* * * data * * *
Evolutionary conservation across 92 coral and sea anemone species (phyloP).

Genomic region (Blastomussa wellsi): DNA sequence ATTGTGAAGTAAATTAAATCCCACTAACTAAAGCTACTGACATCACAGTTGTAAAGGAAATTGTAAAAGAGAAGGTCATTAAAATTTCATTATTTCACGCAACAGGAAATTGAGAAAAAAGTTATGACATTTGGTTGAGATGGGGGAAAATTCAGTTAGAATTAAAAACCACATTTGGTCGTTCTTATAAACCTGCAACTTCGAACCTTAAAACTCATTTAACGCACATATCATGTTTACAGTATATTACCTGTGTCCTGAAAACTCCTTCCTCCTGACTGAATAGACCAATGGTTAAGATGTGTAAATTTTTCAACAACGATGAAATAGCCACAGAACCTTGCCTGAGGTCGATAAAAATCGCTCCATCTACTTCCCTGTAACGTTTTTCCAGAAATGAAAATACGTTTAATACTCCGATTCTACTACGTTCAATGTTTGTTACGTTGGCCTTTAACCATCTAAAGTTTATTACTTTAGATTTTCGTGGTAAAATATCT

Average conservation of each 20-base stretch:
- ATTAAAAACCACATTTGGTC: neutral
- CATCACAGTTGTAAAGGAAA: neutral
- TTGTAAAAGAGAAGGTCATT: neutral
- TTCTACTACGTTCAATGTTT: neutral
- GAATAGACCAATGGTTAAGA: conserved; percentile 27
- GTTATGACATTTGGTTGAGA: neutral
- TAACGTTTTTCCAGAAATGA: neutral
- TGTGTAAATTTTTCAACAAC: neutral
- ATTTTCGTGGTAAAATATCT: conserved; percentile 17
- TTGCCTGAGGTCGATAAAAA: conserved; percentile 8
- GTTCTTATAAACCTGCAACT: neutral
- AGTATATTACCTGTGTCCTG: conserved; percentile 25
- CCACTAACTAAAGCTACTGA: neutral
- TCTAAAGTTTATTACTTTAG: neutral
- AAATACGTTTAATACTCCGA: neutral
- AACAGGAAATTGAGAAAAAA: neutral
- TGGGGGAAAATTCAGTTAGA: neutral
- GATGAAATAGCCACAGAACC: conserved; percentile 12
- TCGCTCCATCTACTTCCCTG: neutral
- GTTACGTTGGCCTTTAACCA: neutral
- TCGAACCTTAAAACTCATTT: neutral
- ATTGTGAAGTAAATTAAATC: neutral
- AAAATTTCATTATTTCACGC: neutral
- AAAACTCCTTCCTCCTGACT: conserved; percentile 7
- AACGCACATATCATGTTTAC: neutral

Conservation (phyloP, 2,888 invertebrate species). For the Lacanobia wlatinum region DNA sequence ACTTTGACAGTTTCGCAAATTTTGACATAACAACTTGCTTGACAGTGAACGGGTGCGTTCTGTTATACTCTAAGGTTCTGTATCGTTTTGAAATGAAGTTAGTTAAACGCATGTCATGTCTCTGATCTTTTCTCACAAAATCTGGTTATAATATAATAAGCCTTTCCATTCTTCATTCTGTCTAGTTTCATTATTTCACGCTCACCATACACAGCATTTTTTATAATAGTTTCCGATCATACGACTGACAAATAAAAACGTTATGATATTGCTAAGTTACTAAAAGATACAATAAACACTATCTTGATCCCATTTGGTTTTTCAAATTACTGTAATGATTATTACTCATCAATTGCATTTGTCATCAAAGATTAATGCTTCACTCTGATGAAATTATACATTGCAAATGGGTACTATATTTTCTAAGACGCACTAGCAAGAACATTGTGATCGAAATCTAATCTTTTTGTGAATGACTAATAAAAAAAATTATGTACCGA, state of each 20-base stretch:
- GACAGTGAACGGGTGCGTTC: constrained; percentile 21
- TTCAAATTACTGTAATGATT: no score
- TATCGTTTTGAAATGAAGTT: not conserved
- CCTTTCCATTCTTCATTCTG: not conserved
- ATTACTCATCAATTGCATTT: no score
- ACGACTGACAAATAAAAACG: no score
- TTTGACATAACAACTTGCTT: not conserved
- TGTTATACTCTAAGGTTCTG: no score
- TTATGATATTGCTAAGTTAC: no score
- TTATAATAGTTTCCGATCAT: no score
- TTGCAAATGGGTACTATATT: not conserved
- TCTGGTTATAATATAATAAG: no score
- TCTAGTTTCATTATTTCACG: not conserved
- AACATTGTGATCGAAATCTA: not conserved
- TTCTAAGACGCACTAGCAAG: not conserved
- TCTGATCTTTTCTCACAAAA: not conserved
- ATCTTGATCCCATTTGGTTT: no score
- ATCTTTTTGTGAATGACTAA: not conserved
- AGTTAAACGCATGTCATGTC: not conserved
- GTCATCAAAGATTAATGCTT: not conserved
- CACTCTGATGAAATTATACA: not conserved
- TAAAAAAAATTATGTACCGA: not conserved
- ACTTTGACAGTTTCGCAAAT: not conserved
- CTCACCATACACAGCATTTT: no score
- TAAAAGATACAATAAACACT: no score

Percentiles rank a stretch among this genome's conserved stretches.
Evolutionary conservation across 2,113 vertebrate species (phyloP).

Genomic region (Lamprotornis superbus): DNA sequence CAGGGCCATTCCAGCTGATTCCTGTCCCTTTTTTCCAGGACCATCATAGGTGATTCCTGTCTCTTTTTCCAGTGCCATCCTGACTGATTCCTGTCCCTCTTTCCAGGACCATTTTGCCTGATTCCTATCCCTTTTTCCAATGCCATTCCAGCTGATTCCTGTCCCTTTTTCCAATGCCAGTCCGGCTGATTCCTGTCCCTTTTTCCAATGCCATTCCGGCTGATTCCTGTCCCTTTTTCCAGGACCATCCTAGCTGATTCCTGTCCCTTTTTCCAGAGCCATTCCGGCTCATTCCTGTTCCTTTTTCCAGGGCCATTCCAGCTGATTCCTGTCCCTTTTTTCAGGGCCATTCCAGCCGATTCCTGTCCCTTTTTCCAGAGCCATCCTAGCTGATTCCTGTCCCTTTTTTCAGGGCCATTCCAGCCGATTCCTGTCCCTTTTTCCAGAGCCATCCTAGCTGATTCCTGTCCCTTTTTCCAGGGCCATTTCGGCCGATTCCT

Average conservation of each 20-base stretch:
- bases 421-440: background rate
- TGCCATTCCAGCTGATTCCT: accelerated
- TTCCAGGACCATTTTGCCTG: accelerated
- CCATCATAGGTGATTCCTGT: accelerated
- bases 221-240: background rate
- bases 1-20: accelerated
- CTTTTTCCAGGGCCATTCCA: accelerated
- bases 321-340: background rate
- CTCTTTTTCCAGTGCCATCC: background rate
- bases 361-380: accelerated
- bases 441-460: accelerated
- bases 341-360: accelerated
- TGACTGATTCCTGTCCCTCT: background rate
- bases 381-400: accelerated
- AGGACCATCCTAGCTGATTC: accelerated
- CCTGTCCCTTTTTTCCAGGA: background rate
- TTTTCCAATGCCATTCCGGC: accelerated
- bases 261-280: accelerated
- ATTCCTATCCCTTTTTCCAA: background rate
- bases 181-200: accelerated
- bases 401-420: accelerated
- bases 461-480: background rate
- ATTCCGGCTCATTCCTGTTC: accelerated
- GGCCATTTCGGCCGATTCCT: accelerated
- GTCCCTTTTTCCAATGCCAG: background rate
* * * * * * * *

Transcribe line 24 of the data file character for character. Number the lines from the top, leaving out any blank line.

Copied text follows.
- TCGAACCTTAAAACTCATTT: neutral